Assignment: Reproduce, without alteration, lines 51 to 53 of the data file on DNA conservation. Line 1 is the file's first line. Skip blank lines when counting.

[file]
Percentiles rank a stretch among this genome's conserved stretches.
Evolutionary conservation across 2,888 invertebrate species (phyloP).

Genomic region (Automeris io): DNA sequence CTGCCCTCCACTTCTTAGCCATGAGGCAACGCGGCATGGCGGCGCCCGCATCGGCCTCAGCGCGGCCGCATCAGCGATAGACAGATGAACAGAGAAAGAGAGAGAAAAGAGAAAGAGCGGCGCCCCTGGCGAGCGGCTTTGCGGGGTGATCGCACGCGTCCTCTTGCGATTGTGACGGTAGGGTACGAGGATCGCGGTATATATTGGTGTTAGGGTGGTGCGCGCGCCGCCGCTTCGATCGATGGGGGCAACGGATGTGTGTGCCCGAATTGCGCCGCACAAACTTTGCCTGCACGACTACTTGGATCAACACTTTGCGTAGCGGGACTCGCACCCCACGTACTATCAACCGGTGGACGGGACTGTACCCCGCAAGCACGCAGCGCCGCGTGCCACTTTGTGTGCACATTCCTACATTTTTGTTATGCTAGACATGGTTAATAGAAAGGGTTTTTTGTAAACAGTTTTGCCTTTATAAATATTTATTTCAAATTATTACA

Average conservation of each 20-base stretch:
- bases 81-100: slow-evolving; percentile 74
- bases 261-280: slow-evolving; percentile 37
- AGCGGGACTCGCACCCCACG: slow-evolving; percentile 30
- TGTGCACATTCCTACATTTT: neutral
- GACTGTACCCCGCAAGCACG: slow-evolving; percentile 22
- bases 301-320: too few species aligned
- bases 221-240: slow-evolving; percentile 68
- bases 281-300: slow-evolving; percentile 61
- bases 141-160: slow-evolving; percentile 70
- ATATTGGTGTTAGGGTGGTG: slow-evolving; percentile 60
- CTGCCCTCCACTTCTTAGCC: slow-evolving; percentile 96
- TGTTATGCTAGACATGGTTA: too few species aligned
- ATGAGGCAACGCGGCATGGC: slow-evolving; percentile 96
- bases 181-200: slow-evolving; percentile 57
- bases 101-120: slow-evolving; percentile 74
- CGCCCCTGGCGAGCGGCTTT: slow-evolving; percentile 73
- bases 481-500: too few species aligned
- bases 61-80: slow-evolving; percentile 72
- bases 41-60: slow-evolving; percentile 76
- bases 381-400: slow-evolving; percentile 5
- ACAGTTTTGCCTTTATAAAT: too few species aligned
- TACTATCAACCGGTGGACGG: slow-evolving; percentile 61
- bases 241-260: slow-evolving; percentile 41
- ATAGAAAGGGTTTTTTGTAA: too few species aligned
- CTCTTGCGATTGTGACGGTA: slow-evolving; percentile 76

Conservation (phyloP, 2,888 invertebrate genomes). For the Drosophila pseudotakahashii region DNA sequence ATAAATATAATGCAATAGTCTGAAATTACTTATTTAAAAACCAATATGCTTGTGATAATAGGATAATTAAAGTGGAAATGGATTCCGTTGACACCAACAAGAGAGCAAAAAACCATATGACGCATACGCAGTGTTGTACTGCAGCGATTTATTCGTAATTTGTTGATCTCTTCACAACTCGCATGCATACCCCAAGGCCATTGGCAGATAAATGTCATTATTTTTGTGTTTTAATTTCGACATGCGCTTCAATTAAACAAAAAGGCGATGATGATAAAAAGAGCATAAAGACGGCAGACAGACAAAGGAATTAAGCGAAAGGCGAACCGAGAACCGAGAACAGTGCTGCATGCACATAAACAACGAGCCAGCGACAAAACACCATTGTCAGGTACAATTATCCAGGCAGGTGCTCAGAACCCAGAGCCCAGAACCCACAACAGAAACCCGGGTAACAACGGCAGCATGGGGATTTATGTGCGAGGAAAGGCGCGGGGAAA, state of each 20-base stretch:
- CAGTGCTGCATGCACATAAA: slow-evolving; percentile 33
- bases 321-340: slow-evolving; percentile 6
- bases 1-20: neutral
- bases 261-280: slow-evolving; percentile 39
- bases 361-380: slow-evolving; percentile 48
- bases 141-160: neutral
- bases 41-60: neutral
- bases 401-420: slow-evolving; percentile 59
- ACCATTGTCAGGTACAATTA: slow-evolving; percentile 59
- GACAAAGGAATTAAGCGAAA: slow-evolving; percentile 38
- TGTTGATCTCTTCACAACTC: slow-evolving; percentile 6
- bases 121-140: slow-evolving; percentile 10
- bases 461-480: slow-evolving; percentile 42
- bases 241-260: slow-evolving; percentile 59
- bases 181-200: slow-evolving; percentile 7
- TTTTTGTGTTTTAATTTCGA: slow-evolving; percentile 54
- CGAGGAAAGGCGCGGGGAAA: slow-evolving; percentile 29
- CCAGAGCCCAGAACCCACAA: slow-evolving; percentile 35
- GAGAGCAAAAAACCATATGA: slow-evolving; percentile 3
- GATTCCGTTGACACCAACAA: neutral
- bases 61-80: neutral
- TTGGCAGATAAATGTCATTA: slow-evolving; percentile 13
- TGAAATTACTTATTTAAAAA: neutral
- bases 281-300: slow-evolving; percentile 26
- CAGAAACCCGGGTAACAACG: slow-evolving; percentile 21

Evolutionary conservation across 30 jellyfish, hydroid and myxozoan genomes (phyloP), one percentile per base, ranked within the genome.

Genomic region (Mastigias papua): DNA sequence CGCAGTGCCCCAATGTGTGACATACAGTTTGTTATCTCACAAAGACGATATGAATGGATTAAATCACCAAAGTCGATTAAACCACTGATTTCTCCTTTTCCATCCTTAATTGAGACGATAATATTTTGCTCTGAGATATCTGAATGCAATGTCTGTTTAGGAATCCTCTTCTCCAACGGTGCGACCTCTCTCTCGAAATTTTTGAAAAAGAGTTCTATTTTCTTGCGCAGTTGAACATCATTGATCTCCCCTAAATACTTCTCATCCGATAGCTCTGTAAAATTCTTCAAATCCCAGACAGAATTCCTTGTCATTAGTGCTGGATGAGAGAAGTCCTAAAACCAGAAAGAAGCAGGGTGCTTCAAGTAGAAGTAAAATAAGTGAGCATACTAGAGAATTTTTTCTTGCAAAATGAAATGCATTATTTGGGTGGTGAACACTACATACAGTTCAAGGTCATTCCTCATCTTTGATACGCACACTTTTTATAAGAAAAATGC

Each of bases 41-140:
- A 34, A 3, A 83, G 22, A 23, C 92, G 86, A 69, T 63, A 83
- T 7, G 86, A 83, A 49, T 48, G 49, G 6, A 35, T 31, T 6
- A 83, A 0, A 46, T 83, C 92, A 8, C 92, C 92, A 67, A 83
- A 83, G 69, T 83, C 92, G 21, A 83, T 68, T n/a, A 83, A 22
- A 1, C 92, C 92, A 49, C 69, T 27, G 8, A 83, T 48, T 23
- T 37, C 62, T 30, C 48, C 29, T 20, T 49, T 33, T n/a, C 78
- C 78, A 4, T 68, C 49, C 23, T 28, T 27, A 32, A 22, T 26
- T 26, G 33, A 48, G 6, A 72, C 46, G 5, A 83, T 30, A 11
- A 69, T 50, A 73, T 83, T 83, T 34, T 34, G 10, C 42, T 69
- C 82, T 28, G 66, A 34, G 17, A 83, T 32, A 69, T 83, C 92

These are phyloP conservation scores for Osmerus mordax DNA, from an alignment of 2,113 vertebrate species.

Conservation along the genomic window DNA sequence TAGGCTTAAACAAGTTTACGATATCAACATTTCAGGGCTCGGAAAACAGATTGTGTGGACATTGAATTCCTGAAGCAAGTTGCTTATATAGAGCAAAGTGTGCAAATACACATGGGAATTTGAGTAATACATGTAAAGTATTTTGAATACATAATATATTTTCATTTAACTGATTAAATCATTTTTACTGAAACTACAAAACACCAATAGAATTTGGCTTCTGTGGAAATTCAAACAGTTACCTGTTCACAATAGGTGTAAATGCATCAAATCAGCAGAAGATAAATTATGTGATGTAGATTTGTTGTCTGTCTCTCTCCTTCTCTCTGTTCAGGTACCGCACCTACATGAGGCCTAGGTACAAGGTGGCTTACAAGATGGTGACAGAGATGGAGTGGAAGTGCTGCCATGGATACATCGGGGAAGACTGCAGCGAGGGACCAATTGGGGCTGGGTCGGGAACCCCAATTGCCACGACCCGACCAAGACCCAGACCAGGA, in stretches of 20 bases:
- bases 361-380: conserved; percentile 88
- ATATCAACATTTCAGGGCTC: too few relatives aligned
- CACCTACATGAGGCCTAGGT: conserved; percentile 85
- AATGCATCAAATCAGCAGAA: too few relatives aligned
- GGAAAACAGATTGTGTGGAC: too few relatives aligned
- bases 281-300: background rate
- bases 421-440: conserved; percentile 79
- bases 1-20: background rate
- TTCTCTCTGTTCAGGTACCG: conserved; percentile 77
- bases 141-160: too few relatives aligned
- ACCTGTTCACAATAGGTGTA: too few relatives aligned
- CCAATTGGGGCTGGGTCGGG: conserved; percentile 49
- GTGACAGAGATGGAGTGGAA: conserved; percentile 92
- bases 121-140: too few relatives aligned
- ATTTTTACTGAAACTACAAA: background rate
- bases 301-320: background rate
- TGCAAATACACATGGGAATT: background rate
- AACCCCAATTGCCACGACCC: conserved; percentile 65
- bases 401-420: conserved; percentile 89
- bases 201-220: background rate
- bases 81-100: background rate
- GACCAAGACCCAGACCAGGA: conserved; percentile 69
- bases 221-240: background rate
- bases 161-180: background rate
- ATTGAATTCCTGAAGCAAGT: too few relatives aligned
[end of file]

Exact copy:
- bases 61-80: neutral
- TTGGCAGATAAATGTCATTA: slow-evolving; percentile 13
- TGAAATTACTTATTTAAAAA: neutral